Steven LarsonCRE – The Counselors of Real Estate recently published an article entitled “The Coronavirus, the End of the Cycle, and U.S. Commercial Property Markets: Early Thoughts.” The article provides excellent insight into the current headwinds that the economy and more particularly, the real estate industry, are facing from the perspective of an economist. Below is a summary of the article, with my own commentary added.

As the United States (and the world) hunker down for at least the next four to eight weeks of stay-in-place orders and rising COVID-19 infections, it is clear that the current pandemic will create at least a short-term recession across the globe. Economists and analysts have been saying for the past two years that our growth engine was nearing the end of its cycle, but no one predicted this would be how it goes down. The most important questions, from an economic and a real estate perspective are: How long will our lives be upended? When can restaurants, stores, hotels, and small businesses get back to normal? How will landlords, tenants, borrowers, and lenders mitigate losses and work together to avoid widespread eviction, foreclosure, and bankruptcy? Will the Fed’s actions give banks the confidence and the credit needed to lend? And ultimately, what structural changes await us at the other end of this pandemic?

From an economic perspective, mass layoffs in many industries combined with sinking consumer and business confidence will have a significant effect on spending in the next couple of quarters. As of this writing, Congress just passed and the President has signed a $2 trillion stimulus package (the CARES Act) that may help to reduce the economic impact on small business, as it contains an aggressive forgivable loan program that is designed to help small businesses meet their financial obligations and keep their employees on the payroll over the next few months. For more information about the CARES Act, click here.  In the meantime, many Americans are trying to figure out how to survive the next few weeks or possibly months with reduced or eliminated income. Unseen are the effects that stay-in-place orders will have on the supply chain-side of the equation. However, in some states, the number of “essential businesses” are far greater than you would imagine (at least Ohio thinks lawyers are essential!).

Short Term Issues

From a real estate perspective, there are both near-term and long-term consequences of this pandemic. As April 1 approaches and rent becomes due, thousands of landlords and tenants have been vigorously reading their leases and analyzing their options. Clauses often overlooked, like force majeure, take on a new importance as many tenants have been forced to shut down and may be unable to meet their rent obligations. As tenants fail to make rent payments, come May 1 landlords may struggle to meet their debt service obligations or worse, fail to meet their debt service obligations AND fail to satisfy their financial covenants. Landlords who have tenants who were forced to close will need to work closely with their lenders to get in front of any potential defaults.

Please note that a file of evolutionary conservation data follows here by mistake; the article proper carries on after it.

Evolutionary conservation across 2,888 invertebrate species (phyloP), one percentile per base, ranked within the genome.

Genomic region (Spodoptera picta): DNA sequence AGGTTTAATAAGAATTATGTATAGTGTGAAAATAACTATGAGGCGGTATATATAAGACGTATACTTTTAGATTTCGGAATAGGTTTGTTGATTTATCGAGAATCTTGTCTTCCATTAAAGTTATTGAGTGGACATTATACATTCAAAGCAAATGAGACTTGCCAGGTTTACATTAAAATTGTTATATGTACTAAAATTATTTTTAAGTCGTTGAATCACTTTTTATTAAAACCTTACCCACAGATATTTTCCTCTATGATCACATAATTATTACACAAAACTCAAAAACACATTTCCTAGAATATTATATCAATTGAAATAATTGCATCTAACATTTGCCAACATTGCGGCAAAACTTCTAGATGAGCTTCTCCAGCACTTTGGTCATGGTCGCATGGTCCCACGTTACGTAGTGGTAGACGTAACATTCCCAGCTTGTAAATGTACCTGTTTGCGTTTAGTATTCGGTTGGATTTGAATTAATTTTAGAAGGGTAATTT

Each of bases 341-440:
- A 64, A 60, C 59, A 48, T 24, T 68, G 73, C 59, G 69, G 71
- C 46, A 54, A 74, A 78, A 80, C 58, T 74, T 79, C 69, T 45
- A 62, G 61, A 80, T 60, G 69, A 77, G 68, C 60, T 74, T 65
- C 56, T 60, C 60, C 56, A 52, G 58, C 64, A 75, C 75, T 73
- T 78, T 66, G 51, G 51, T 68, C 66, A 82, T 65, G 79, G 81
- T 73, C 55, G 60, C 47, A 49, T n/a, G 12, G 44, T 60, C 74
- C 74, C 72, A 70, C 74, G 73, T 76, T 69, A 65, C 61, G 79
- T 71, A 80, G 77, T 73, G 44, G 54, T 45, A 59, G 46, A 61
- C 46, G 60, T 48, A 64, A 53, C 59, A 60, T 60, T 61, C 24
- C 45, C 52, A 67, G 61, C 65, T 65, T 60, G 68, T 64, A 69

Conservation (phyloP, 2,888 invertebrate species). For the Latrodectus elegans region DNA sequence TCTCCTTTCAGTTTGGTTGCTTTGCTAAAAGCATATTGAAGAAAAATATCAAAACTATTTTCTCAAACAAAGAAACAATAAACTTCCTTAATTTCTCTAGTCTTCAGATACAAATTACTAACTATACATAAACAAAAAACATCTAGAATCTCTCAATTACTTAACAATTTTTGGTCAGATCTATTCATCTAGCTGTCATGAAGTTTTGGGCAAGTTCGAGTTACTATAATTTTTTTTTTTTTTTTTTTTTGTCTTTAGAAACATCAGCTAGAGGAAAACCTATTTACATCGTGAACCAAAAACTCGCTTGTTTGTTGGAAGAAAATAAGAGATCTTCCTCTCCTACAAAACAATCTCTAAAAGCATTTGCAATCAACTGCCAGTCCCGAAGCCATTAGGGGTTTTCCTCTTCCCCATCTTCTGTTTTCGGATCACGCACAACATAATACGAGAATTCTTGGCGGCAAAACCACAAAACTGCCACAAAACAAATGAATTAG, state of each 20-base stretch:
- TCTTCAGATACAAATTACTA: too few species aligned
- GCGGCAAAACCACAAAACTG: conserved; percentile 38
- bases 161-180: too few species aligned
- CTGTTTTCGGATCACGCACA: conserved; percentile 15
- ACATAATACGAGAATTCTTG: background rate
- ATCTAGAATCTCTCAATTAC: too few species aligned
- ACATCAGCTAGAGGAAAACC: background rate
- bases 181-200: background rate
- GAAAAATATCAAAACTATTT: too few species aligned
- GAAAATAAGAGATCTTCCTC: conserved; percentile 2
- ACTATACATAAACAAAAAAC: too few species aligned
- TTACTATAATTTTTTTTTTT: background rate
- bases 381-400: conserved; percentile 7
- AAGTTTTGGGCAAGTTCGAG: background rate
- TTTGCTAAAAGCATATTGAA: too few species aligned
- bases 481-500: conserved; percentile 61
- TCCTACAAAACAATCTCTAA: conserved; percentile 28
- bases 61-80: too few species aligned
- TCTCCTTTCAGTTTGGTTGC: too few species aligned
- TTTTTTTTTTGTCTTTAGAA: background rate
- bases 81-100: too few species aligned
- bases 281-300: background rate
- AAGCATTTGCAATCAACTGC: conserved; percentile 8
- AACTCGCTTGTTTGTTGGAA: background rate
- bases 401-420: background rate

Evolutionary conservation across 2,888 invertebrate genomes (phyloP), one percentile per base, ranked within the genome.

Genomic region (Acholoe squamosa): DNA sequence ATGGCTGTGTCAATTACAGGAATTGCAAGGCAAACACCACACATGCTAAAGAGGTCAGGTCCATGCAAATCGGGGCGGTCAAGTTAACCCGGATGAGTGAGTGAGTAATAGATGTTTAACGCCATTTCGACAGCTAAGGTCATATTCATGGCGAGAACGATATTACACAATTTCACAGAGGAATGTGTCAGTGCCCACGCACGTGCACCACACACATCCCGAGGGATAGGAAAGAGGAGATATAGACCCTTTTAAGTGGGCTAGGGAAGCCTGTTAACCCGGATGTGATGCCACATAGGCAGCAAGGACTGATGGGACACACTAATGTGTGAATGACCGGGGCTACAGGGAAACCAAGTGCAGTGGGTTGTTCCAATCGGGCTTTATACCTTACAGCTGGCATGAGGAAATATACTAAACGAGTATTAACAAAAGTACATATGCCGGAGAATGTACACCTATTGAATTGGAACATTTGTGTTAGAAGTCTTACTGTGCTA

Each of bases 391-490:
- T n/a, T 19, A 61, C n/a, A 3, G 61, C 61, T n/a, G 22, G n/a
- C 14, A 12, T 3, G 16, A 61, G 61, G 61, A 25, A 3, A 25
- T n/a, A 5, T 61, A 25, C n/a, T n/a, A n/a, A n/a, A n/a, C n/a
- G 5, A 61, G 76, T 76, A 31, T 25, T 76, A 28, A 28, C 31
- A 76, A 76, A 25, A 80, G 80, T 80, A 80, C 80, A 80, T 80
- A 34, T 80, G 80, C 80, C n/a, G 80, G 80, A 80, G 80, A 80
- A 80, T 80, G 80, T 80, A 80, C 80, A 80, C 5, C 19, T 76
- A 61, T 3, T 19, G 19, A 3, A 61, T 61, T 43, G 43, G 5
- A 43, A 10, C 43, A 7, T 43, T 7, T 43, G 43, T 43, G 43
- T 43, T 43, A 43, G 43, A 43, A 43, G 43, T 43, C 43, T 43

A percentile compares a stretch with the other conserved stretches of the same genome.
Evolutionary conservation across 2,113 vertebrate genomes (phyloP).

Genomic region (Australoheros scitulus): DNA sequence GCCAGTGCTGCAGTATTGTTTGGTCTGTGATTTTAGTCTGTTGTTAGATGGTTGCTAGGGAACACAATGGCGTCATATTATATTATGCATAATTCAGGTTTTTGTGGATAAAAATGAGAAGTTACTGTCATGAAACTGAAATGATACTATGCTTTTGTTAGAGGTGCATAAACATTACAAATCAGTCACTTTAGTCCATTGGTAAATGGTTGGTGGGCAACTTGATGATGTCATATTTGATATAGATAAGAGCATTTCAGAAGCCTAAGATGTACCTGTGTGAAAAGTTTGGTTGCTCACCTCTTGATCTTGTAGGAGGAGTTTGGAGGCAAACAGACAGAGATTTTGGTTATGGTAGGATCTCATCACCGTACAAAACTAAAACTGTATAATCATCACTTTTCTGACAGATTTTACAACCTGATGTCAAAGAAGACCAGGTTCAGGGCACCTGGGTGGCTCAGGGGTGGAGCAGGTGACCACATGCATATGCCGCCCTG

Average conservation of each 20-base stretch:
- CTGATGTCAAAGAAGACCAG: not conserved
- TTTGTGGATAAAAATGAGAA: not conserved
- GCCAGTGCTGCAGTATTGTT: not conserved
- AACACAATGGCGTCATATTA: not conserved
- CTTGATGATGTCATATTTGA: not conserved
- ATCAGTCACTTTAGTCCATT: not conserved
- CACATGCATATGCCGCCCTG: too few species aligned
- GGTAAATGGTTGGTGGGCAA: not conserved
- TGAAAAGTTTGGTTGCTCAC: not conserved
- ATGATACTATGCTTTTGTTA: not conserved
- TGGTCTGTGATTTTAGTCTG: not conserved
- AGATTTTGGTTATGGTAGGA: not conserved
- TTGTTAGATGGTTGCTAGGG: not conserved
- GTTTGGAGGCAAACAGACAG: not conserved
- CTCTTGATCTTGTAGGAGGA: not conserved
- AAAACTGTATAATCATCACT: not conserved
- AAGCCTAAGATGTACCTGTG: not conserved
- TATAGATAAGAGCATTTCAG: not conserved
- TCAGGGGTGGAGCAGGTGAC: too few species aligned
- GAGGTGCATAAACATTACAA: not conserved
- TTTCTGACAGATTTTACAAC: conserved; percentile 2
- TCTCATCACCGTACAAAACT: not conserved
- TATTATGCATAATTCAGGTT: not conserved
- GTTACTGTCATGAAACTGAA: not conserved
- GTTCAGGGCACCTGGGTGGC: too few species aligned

Business interruption insurance initially provides a glimmer of hope to many businesses, but many insurance policies specifically exclude outbreaks and pandemics – it is of course important to review your own insurance policies regarding any potential recovery. In the short term, it will take the cooperation of tenants, landlords, and lenders to find temporary solutions, or the courts (once they open again) will be jammed for years working through all of the eviction, foreclosure, and bankruptcy suits. Worse, though, would be the empty store fronts and thousands of failed businesses that could not navigate these unchartered waters if all parties involved are not able to work together.

In the real estate sector, the most vulnerable in the near-term are assets with travel-related uses, such as hotels and flex-office space owners. Business travel is limited to only the most essential and vacation travel has ceased almost entirely. And, although not a significant industry in Northeast Ohio, for flex-space owners, tenants sign extremely short-term leases and the easiest overhead for those tenants to chop will be rent.

Apartments may experience a drop in demand as tenants lose income or jobs and are forced to move back in with mom and dad. As apartment leases expire, tenants may seek cheaper options like finding additional roommates or moving away from the downtown core of higher rents and smaller spaces.

Retail owners and tenants will suffer a lot of pain in the coming months until consumers feel confident (and have permission) to leave their homes and start spending again, assuming they have the money to do so. Slim margin businesses like restaurants may not be able to weather the storm and will lead to an increase in bankruptcy filings.

The office and industrial sectors are less likely to see short-term impacts, but nonetheless may see rising vacancies as companies downsize. Niche markets, such as student housing, are also seeing an immediate strain as students are forced to move home and may cease paying rent. Owners of senior living facilities may face serious financial strain if COVID-19 makes its way into one or more of their facilities.